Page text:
SINGAPORE - Three buoys fitted with sensors will be deployed off Singapore’s coast by 2025 to help with early detection of toxic algal blooms and coral bleaching, so measures can be taken promptly to protect Singapore’s waters.
Called the Marine Environment Sensing Network (MESN), these buoys can deliver information about the seawater in the Singapore Strait, including on nutrient levels, temperature and salinity.
Dr Jani Tanzil, deputy director of the St John’s Island National Marine Laboratory, said the network will allow scientists to detect changes in water quality – for instance, algal blooms that can form in just a matter of days and severely deplete oxygen levels, quickly killing aquatic creatures like fish.
Trends in sea warming and ocean acidification that can lead to loss of marine life in the long term can also be detected through changes in water quality, she added.
“This data would also allow us to contribute to regional and global data sets that monitor ocean health and strengthen science to address key issues facing the shared waters around us.”
The MESN was unveiled on Saturday at the Marine Science R&D Open House on St John’s Island. Deputy Prime Minister Heng Swee Keat was guest of honour at the event, which celebrated 20 years of marine science research.
Dr Serena Teo, facility director of the marine laboratory, which is under the National University of Singapore, said the lab has played a key role in establishing the Republic as a “regional nexus” in marine science research and education.
The MESN, which is a collaboration between NUS, the Agency for Science, Technology and Research (A*Star), Nanyang Technological University and the Singapore University of Technology and Design, will also enhance existing capabilities in marine engineering, marine ecology and data technology.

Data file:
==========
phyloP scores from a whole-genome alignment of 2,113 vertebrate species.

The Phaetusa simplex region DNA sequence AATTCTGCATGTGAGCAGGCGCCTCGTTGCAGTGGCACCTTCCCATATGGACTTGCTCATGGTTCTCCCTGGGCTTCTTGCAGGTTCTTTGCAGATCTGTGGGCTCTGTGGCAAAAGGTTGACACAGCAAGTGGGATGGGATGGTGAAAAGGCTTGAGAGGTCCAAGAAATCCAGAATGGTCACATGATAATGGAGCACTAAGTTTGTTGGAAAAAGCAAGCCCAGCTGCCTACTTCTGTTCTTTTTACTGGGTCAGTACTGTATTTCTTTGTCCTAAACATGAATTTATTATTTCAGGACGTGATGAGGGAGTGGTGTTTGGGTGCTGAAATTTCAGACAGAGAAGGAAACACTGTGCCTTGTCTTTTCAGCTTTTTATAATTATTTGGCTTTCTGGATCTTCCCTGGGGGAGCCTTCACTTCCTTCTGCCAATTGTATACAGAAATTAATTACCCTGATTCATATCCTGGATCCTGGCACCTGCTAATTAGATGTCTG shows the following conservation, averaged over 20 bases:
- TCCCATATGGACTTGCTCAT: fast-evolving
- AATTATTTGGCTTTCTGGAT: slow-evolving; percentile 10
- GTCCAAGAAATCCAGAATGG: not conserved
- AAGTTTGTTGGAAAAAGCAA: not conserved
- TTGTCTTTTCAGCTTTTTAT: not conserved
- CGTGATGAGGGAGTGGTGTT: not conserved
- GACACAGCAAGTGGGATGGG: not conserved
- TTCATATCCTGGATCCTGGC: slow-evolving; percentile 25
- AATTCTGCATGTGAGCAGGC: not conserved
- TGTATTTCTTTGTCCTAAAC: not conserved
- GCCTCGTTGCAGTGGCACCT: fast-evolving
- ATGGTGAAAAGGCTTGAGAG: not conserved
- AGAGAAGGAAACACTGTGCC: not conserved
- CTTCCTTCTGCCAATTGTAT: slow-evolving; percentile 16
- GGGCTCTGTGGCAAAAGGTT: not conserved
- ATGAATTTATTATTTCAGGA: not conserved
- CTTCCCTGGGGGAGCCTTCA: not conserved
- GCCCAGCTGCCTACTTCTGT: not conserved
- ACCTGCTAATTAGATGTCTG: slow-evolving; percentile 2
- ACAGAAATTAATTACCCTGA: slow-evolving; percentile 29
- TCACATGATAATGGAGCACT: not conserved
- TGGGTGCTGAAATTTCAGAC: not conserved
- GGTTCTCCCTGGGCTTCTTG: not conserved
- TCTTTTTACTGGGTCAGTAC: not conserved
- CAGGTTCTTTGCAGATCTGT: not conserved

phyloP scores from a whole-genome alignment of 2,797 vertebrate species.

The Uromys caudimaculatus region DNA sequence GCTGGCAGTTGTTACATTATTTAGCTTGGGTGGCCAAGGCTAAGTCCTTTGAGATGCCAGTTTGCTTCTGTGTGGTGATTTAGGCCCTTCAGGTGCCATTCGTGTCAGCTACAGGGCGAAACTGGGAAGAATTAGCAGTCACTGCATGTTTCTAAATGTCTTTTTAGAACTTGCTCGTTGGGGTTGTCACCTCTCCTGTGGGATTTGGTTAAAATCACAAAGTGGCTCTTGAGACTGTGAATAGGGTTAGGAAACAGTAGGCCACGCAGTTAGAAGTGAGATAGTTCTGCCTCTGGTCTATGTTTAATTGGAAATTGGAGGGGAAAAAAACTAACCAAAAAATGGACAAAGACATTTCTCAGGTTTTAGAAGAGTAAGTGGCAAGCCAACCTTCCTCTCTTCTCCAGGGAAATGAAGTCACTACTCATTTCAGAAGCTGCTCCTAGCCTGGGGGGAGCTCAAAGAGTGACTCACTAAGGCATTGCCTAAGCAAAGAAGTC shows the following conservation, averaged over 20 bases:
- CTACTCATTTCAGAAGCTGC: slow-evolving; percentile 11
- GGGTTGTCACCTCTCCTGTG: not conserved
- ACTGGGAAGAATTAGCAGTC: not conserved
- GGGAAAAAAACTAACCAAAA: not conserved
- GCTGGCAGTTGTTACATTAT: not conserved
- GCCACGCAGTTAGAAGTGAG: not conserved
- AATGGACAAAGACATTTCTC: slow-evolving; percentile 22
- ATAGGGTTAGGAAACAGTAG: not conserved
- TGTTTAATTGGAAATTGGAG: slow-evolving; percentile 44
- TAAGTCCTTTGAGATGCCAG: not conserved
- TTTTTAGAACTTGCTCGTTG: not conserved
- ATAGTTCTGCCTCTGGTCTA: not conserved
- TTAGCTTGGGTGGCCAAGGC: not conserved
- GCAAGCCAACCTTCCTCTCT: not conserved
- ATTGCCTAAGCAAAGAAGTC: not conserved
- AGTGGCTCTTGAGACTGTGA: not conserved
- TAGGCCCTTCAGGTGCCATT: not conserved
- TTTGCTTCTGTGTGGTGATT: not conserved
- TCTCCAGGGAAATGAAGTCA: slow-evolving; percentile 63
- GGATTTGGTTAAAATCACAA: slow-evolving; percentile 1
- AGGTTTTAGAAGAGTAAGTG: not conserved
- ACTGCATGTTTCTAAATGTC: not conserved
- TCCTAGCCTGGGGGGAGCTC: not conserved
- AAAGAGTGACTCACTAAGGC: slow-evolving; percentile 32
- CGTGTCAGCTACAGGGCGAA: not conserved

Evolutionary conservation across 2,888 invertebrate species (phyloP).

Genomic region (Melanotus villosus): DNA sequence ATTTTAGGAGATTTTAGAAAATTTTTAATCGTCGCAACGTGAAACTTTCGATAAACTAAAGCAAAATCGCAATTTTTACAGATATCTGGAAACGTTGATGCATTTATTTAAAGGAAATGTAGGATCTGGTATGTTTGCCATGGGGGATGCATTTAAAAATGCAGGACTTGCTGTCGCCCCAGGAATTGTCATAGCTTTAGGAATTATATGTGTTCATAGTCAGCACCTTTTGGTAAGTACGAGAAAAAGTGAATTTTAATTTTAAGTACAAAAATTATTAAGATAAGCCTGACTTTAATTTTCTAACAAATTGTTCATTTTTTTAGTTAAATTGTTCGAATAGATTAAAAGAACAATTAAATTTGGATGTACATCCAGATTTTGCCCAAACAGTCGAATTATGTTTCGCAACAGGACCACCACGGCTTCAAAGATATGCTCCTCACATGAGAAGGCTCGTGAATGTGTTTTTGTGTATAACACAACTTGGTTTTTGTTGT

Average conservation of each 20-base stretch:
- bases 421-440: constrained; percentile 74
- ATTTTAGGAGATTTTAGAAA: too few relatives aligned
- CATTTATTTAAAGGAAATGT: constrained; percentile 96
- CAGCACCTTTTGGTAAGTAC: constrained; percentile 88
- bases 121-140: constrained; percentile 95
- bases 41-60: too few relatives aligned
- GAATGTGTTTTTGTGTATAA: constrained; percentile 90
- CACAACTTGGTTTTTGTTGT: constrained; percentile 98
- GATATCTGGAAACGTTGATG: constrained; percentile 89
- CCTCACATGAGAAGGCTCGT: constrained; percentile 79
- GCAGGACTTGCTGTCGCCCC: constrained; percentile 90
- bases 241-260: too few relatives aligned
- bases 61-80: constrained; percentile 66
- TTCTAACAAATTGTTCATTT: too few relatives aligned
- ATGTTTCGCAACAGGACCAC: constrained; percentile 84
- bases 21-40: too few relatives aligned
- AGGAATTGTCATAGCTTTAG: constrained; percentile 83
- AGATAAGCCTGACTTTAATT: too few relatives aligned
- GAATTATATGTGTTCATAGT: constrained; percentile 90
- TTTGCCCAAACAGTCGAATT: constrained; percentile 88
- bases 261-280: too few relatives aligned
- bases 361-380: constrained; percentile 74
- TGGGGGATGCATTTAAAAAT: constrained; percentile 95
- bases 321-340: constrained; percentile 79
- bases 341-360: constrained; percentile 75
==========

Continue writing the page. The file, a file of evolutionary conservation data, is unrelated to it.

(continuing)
Under the five-year project, the buoys will be installed close to St John’s Island, Chek Jawa Wetlands and Raffles Lighthouse. The first buoy will be installed off St John’s Island in November.
Besides the MESN, other noteworthy past and present projects of the laboratory include studies on better understanding coral health and the discovery of new species of marine life – the latter taking place during the South Java deep sea biodiversity expedition in 2018, which was a collaboration between local and Indonesian researchers.
Associate Professor Rebecca Case from NTU’s School of Biological Sciences said the MESN’s sensors can help to identify when an algal bloom has formed based on the levels of chlorophyll in the water. Then, scientists could investigate the site to reveal if it is a toxic algal bloom or a bioluminescent one, she said.
More importantly, she added, the sensors will provide long-term data on the effects of climate change on local habitats.
Prof Case, who is also a researcher at the Singapore Centre for Environmental Life Sciences Engineering, said: “The three sensors will be able to identify local events, such as increased river flow from rainfall, or large-scale events such as an extended period of high temperature that can cause habitat-forming species such as corals, seagrass or mangroves to die.”
The marine microbiologist added: “The MESN will also give Singapore access to local data on climate effects that occur over years, such as changes in ocean temperature and shifts in the timing of monsoons and their associated changes in the ocean.”
Currently, Dr Tanzil said, the process of collecting research-grade data often involves scientists working in silos and through spot sampling – manual collections when the sampling site is visited only at certain times.
But, she added, this practice led to loss of data during the minor coral bleaching episode that occurred during the Covid-19 circuit breaker of 2020, when marine scientists were unable to collect data at sea.
Dr Tanzil said about the new buoys: “If there is another marine heatwave, scientists will be able to monitor changes in sea temperatures remotely and in real time, and measure its effects on marine life like corals.”
The MESN will also allow the testing and addition of new sensors and technologies to address specific needs, she added.